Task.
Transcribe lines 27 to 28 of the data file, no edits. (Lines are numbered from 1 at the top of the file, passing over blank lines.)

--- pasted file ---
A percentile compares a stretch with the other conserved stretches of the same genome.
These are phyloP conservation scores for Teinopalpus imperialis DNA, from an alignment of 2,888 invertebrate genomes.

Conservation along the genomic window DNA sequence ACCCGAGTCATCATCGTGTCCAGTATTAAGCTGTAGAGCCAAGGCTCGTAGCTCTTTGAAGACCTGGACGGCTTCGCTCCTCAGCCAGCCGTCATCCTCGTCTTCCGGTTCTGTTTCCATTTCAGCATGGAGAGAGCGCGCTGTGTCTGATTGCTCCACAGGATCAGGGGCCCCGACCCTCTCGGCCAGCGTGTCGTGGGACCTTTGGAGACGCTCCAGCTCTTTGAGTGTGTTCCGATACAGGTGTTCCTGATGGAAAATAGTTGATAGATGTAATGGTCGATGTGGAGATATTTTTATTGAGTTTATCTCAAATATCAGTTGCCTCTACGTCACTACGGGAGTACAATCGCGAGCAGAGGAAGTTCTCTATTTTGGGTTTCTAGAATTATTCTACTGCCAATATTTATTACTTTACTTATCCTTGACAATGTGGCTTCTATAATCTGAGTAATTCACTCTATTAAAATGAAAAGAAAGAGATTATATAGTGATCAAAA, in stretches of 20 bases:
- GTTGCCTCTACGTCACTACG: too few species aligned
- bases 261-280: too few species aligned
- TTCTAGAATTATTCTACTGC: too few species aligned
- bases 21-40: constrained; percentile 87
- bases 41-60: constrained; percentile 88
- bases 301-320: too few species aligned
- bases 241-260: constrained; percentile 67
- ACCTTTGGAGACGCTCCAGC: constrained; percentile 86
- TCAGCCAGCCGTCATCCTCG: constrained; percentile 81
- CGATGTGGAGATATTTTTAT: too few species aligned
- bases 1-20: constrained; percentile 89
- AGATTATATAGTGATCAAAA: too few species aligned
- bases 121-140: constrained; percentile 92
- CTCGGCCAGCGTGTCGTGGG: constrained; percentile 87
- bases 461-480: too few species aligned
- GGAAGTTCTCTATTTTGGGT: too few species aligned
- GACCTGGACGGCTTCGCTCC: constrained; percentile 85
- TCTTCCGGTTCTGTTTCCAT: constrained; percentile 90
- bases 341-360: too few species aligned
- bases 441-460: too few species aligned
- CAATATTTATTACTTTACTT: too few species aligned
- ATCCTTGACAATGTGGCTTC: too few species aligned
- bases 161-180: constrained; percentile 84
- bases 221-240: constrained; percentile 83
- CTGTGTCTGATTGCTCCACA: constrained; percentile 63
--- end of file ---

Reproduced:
- bases 221-240: constrained; percentile 83
- CTGTGTCTGATTGCTCCACA: constrained; percentile 63